Let’s imagine that you’re back in school and midterm exams are coming up. How would you study? Some common approaches might be:
- Re-read the study materials or lecture notes.
- Highlight and memorize the key terms.
- Go over your notes constantly until test day comes.
Those all sound like effective study practices. However cognitive research has shown that many of the traditional study patterns that students have followed for decades simply do not work.
I didn’t make up that list of study patterns. That’s exactly what I used to do in preparing for exams. However I discovered (after failing a number of tests) that these strategies failed miserably when it came to helping me to truly learn new concepts.
Why Traditional Study Habits Don’t Work
This type of approach to studying doesn’t work because our minds don’t function like computers. A computer can take in information and then spit it back out. However our minds are more relational in nature.
By relational in nature I mean that our brain functions like a graph based network. If new information attempts to enter the brain without being connected to any of our previous knowledge, it will simply be rejected.
For example, let’s imagine that you are new to learning programming. If you simply run through a list of programming terms and syntax rules you might memorize them in the short run. However because your brain hasn’t been properly introduced to the concepts it will eventually eject the information, viewing it as useless since it’s not related to the rest of your view of the world.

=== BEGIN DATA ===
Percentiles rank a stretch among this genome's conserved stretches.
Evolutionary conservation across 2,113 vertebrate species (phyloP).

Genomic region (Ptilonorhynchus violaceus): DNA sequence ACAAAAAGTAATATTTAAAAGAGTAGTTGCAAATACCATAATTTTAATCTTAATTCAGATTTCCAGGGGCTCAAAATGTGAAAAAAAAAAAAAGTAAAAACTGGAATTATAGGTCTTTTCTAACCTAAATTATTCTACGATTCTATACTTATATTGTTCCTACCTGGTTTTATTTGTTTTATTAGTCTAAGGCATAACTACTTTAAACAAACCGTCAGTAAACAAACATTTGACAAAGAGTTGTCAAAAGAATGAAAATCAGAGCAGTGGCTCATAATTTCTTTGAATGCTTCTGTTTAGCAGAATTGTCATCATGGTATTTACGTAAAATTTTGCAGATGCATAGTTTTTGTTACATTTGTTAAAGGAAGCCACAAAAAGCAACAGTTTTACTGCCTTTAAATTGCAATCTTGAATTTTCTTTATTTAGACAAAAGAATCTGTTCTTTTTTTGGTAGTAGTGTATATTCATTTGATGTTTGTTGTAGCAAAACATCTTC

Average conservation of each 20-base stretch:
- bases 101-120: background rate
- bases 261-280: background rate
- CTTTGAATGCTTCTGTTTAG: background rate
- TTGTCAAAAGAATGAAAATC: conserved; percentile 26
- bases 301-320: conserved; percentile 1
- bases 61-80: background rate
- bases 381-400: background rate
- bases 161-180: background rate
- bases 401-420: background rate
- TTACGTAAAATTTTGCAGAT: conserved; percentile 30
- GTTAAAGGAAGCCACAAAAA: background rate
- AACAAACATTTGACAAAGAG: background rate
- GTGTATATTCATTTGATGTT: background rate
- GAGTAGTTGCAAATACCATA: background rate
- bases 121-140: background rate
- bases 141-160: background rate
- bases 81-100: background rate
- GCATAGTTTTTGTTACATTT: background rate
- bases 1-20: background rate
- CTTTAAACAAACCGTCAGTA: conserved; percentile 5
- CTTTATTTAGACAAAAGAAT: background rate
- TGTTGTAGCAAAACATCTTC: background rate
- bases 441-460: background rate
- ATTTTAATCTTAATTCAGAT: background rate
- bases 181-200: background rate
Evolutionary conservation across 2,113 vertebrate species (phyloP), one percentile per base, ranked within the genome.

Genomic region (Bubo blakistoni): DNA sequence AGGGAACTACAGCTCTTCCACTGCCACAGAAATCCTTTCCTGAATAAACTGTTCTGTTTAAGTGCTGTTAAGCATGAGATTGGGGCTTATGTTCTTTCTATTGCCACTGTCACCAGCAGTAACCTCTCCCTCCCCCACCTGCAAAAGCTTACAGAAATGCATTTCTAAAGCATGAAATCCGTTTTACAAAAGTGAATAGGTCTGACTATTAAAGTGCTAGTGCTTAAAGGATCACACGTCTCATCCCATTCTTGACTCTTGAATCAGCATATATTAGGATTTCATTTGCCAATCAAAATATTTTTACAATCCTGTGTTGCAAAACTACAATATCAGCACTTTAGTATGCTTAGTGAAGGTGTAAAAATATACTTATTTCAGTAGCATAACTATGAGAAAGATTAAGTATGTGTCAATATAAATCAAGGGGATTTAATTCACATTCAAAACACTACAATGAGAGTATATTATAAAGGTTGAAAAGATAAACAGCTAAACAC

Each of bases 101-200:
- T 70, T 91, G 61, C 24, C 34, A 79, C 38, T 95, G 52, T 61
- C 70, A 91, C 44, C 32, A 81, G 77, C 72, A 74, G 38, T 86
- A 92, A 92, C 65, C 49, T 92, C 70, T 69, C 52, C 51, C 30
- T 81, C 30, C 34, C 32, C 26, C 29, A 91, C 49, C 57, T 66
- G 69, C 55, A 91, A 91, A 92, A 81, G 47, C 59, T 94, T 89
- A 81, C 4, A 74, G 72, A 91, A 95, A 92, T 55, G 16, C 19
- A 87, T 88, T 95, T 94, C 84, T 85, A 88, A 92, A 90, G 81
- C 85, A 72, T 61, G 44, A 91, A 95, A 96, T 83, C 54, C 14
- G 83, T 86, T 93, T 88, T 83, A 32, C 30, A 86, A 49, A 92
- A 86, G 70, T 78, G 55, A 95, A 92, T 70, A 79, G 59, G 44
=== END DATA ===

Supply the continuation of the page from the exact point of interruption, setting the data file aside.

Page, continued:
However, imagine that you take a different approach. In this new, more enlightened approach, you work with your brain and allow it to connect each of the new programming concepts that you’re learning to knowledge and experiences that you already have.
Effective Study Practices Case Study
Whenever I’m teaching a new programming concept to students I try to draw a fitting analogy to a real world concept. This process is called reification and I view it as one of my most important tasks as a teacher.
Let’s imagine that you are learning about the MVC (Model, View, Controller) design pattern in software development. You could take the approach of trying to memorize each of the roles of the Model, View and Controller. However that strategy wouldn’t help you answer questions related to how each of the components work together. And if you memorize quiz questions and answers you probably will have issues answering anything that you haven’t memorized.
What if instead of trying to memorize key terms about the MVC pattern you focused on drawing a real world analogy to the process? My favorite way to understand this type of architecture is comparing it to a restaurant.
- Model – the model is the chef in the kitchen. In the same way that a chef prepares the meal for customers, the model works directly with the data for the application.
- Controller – the controller works like a restaurant waiter. In an application, the controller’s role is based on taking requests and managing communication between the model and the view. This is much like a waiter who takes customer orders, communicates with the chef, and eventually brings the food out to the table.